Home>>Columnists >> John Milligan-Whyte and Dai Min's column

China's G-Finance & G-Economy Key to US$ 40 Trillion Market (2)

12:49, September 03, 2010

    Email | Print | Subscribe | Comments | Forum

China is ahead of the US in recognizing and responding to the economic and business opportunities in the G-Economy. President Obama’s administration’s “new climate goals” announced in 2009 were significantly less than China’s goals and progress in implementing its goals. For example, according to the Center for American Progress in 2008, “President Obama has set a goal of cutting carbon-dioxide emissions by 80 percent from 1990 levels by 2050, and supports a cap and trade system that would set limits on greenhouse-gas emissions. China is already planning to reduce the amount of energy consumed per unit of gross domestic product by 20 percent below 2005 levels by 2010. China is on target to achieve carbon-emission reductions of between 300 million and 450 million tons by 2010 from the top 1,000 energy-consuming enterprises, covering 43 percent of China’s carbon dioxide emissions.”

If the US cannot commit to and achieve the level of goals China has committed to how can the US achieve an 80 percent reduction goal by 2050? President Obama’s administration’s signals in 2009 on climate change were perceived by some as more symbolic than substantial. They included the appointment of Todd Stern as senior climate negotiator, Senator Kerry visiting China prior to the Copenhagen meeting and stating, “China-US energy talks are productive. And the US and China launched joint research center on clean energy but with only US $ 15 million initial funding and China and the US were said to “agree on future energy cooperation” and signed a Memorandum of Understanding on energy and environment.

President Hu Jintao’s signals in 2009 were more serious and ambitious. China called for the world’s rich nations to take concrete steps toward reducing their pollutants instead of issuing what it suggests are empty pledges. China has proposed that the developed world commit to cutting its greenhouse-gas emissions by 40 percent by 2020.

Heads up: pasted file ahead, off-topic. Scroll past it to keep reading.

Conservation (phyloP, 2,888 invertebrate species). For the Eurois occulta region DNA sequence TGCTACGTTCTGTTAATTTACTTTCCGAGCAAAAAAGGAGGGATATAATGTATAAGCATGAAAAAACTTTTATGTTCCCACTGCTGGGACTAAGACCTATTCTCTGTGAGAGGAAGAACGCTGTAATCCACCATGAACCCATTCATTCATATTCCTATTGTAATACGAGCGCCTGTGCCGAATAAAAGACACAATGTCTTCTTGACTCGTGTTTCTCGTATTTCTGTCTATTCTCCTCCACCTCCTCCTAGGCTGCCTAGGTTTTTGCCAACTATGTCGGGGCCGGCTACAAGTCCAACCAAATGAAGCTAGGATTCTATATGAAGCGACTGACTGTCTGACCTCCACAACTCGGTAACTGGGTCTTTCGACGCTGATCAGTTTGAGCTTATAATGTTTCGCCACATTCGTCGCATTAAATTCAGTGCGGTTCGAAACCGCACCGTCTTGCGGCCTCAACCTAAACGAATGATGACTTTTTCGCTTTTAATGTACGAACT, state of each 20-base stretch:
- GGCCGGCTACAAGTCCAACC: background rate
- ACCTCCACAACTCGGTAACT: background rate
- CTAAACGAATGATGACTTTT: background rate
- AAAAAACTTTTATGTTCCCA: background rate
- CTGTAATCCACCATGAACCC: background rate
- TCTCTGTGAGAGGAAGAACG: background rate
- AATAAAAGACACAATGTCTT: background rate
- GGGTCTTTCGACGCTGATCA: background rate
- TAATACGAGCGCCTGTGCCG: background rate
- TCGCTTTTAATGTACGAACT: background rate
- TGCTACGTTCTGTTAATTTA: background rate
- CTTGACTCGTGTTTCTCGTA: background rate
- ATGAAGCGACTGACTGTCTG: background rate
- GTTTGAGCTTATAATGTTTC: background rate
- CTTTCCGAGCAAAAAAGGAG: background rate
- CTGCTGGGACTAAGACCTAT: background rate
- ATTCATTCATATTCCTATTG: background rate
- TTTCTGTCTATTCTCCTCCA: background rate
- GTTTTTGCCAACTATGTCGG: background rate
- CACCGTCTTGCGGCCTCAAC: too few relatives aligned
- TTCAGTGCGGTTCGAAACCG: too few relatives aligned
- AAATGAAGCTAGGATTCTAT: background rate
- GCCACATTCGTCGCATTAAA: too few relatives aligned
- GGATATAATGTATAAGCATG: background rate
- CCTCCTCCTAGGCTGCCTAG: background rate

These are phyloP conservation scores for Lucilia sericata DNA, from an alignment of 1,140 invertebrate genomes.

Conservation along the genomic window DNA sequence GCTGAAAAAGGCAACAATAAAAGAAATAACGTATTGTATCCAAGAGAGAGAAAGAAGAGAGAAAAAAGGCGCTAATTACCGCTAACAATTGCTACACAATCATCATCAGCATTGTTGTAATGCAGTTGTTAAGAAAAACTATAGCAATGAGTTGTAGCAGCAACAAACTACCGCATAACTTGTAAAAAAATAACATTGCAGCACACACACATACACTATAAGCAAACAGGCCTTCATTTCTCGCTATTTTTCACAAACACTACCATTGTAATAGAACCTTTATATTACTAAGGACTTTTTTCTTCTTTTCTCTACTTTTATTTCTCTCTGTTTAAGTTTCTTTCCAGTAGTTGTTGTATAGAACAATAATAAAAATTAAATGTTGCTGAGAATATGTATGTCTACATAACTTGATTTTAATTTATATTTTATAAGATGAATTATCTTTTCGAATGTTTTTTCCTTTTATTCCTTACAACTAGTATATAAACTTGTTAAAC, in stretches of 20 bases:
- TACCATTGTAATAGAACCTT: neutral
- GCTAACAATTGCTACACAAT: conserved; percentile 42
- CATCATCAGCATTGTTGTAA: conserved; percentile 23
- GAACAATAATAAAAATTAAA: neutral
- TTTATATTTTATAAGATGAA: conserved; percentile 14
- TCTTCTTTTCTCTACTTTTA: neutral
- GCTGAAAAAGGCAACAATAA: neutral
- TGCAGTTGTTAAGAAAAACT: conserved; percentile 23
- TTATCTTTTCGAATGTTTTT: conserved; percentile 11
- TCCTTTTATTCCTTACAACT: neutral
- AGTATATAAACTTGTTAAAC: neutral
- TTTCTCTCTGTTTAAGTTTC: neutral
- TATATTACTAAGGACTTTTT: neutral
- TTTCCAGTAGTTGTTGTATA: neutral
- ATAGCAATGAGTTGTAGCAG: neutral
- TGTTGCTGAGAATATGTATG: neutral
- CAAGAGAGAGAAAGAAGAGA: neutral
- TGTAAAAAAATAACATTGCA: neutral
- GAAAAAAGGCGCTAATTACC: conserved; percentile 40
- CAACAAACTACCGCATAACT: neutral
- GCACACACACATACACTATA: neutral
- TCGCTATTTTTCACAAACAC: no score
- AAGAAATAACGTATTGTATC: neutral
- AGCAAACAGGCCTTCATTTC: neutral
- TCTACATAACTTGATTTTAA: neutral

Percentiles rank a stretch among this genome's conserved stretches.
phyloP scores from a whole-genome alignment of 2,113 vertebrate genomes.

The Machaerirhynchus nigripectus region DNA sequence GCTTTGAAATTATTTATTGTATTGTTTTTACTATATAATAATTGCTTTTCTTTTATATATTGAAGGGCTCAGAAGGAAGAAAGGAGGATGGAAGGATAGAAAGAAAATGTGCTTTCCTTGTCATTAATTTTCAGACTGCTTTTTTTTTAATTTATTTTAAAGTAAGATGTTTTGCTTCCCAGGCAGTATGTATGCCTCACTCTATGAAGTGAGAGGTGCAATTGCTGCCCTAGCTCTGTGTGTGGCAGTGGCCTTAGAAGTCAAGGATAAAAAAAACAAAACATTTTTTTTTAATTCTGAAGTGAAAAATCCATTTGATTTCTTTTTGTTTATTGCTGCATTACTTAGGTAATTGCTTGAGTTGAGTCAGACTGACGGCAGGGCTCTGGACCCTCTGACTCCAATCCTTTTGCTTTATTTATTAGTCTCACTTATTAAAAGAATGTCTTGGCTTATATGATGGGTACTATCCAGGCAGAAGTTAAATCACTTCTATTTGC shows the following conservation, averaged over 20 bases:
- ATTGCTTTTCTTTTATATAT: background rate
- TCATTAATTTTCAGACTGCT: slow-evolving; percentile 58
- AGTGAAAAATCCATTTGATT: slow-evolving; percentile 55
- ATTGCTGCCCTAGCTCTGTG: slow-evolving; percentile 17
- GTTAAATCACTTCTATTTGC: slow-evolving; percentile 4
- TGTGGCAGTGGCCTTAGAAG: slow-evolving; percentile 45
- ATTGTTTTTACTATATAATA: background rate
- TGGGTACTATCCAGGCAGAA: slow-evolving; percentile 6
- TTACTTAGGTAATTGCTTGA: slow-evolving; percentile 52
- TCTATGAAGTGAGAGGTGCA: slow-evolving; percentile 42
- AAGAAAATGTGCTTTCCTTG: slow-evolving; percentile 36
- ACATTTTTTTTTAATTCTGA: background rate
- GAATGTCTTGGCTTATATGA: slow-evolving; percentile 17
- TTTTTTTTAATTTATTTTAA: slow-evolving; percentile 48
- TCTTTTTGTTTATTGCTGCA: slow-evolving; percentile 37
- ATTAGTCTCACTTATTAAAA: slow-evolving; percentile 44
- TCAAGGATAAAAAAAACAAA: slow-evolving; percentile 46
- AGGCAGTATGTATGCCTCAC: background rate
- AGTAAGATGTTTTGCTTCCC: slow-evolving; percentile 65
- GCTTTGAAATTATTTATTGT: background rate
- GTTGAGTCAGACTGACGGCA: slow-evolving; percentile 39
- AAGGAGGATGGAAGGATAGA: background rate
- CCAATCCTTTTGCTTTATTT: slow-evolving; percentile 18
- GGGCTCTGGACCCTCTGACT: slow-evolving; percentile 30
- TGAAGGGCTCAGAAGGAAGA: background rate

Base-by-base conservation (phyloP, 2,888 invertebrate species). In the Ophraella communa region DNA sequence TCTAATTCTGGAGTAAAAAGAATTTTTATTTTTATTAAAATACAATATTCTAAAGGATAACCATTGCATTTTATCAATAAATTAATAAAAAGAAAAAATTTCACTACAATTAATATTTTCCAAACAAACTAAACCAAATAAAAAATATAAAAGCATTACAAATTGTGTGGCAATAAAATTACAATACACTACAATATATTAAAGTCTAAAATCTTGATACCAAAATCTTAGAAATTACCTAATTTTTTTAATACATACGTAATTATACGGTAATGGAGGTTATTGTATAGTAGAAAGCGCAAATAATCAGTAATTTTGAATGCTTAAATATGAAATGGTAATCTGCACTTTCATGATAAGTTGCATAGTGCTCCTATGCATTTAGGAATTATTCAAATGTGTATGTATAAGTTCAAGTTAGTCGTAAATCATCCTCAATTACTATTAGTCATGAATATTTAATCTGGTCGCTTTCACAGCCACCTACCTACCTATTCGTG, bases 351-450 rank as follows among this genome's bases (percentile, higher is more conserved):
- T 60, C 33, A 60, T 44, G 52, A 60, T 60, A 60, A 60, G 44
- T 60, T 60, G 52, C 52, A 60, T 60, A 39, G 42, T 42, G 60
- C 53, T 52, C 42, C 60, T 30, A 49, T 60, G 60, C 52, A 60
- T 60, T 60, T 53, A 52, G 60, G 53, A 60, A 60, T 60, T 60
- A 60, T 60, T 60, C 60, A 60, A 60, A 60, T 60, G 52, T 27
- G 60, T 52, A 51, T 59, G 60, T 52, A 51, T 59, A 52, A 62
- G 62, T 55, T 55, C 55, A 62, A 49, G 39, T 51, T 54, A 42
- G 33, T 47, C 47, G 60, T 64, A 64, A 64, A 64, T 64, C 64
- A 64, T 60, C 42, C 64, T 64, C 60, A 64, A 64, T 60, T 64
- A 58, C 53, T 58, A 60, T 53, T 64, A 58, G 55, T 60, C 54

The international climate change remediation issues are debated in America in the context of America’s economic crisis, military strategy, trade deficit and other increasingly contentious current issues in US policy towards China. To advert a Cold War preventing a successful response to global warming what is needed in the negotiations between the US and China is a new set of criteria to evaluate the US and Chinese proposals for dealing with pollution remediation. The Principles of Conflict criteria are a key part of what was recognized in 2009 as the “New School of US-China Relations” summarized in A White Paper for the Presidents of America and China used in President Hu’s preparation for negotiations with President Obama. The America-China Partnership Book Series formulates the Principles of Conflict in China & America’s Responsibilities in Mankind’s Future published in English, which has been translated into Mandarin and is being published in China by the Central Party School. In January it published China & America’s Leadership in Peaceful Coexistence, giving it the title in Mandarin of China-US Relations in the Obama Administration: Facing Shared Challenges. The Principles of Conflict are manifested in America’s conventional economic and foreign policies and defense strategies towards China and are the antithesis of the Principles of Peaceful Coexistence manifested in China’s foreign policy and defense strategies with America since 1978. Another key problem in US policymaking for the G-Economy is the assumption that pollution remediation and energy efficiency are a zero-sum game and will reduce jobs, business profits and GDP growth. The carbon tax issue is important to energy-intensive U.S. industries that are concerned that costs imposed by climate-change laws will put them at a disadvantage with competitors in countries that don’t have similar requirements.

The Washington Post commented on July 7, 2009 that President Obama has sent conflicting signals. He has warned against policies that "send a protectionist message" and criticized trade barriers, saying they ‘hurt us all in the end.’ But the administration has also failed to stop policies that major trading partners have decried as protectionist.” It will be difficult for the Obama administration to do so because it has introduced many new trade barriers limiting imports from China and its other trading partners.